What is your role?
A large percentage of rehabilitation and fitness facilities in this country still lack the understanding that rehabilitation and performance can and should be included in an integrated sports medicine model of care. Charlie Weingroff noted in a recent article that the delay in adopting this integrative approach is less likely due to a lack of knowledge by physical therapists that performance and rehabilitation should be delivered in parallel and more likely they don’t know how to deliver them in parallel.
To most of you reading this article, this is likely not a secret or front page news. And it shouldn’t be a surprise if I say that physical therapists aren’t the only culprits in this. I would venture to guess that a fair amount of you who aren't on this antiquated bandwagon didn’t start your professional career with this mindset either (particularly the more seasoned veterans in the crowd).
Through immersion in educational opportunities outside of the classroom, and guidance from those around you, you have come to understand and truly believe that the success of the client and better outcomes is largely dependent on the level of care we provide. You recognize that rehabilitation and performance must be interdependent on one another, encompassing an integrative sports medicine approach – and as such, we have developed world-class facilities that are champions of this movement (we all know who they are so need to list names!)
As Movement Resilience has championed before, prioritizing the athlete or client with a sports medicine approach is, and should be, the way we begin to approach care.
The first step to recovery is admitting there is a problem!
There is a problem that Charlie didn’t directly mention but definitely implied in his article: the formal education we receive does not prepare undergraduate or graduate students to be a part of this model as well as it should and has the ability to do. If it did, practicing professionals would not have difficulty delivering rehabilitation and performance together and certainly be more at ease with their role in this continuum.
I can firmly state this because as a practicing physical therapist, I did not learn this during my formal training. I immersed myself just as you did in all types of educational materials outside of the classroom. It was a team effort, mutual work put in by myself and those I learned from.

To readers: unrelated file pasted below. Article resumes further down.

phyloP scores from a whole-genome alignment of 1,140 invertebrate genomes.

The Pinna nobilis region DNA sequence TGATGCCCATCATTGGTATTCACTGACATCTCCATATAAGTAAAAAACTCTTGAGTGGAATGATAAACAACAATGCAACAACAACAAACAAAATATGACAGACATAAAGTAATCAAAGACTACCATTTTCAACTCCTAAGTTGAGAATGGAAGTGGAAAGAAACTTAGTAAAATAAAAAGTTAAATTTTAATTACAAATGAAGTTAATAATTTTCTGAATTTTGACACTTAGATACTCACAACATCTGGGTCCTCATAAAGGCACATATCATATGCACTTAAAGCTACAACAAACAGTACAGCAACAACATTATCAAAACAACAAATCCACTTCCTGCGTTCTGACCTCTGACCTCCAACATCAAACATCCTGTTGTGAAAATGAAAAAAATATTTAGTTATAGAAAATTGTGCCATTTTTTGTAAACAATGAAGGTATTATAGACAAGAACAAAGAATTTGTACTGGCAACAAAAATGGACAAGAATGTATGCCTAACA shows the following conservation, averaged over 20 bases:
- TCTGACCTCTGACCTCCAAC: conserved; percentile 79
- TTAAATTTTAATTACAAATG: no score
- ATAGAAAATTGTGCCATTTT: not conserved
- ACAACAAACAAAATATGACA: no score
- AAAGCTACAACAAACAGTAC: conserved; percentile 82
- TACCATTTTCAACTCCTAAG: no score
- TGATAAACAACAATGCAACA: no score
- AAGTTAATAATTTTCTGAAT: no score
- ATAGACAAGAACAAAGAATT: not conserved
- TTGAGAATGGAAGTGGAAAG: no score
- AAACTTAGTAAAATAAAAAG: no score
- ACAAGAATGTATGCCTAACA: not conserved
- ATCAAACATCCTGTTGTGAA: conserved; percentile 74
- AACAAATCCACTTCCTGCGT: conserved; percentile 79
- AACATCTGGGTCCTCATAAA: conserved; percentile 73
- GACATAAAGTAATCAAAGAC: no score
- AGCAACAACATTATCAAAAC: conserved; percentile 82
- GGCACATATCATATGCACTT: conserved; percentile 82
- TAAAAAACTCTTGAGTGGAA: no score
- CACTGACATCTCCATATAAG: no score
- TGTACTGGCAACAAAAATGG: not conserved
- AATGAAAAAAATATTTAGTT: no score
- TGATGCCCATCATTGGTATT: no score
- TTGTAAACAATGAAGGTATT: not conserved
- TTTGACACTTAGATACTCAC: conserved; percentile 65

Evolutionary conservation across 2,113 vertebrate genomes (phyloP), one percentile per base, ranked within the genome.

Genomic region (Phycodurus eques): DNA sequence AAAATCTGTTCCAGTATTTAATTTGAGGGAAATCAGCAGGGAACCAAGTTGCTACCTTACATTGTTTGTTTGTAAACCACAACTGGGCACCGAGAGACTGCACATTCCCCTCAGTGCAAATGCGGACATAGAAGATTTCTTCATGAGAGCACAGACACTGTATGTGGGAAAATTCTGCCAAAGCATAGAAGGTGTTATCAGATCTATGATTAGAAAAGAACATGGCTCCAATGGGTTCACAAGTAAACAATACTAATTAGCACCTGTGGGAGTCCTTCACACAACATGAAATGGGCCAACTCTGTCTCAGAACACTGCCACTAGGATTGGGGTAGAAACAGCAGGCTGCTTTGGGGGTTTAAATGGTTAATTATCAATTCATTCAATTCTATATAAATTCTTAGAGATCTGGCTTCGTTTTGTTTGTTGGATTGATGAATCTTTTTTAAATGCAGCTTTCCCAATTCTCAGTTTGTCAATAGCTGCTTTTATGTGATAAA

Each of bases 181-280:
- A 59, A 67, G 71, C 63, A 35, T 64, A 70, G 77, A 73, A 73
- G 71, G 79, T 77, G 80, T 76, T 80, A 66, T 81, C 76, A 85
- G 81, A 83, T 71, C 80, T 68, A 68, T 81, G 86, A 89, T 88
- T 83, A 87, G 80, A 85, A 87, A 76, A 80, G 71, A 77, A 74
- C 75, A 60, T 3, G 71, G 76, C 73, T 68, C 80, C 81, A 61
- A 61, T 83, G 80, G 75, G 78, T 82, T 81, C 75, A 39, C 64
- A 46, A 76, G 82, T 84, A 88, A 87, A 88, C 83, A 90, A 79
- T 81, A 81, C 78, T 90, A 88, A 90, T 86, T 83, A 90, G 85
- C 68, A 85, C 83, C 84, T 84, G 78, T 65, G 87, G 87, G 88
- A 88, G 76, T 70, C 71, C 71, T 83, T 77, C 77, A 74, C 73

And as a Lecturer of Exercise Physiology and Program Director, I can tell you academics is slow to adapt. Rehabilitation and performance are not integrated in educational curricula and are still considered independent of one another. While we all agree that there is a practical gap between rehabilitation and performance, it’s time we recognize that there is also an educational gap between rehabilitation and performance.
There, I said it. And I feel much better getting it off my chest. Phew. This might be blasphemous coming from a member of higher education, but if we (everyone in this industry in some capacity or another) want to see continued development of this model and qualified co-workers and colleagues, academics needs to be honest with itself. Over the past five to ten years, while the model of care has been shifting toward a more integrative approach, academics has been slow to adapt.
This is a consistent issue that I encounter when talking to program directors at other universities across the country. It isn’t just the program I work in. In fact, I believe our program does a better job than most, but we are not exempt from regular self-evaluation. Academics does a very good job at preparing students, undergraduate and graduate, to regurgitate didactic information. The challenge has been and always will be guiding students to make clinical decisions and applying concepts to a variety of clients or patients which is needed when providing care along a continuum.
So I have been asking a simple question for just over a year: why is it that academics currently does not present this integrative approach and more importantly, how can this realistically be changed? Or even better: would we see an increase in utilization of the integrative rehabilitation and performance approach if we exposed students to this earlier in their career?
And what if we were all in this "revolution" together...(yes that means YOU!)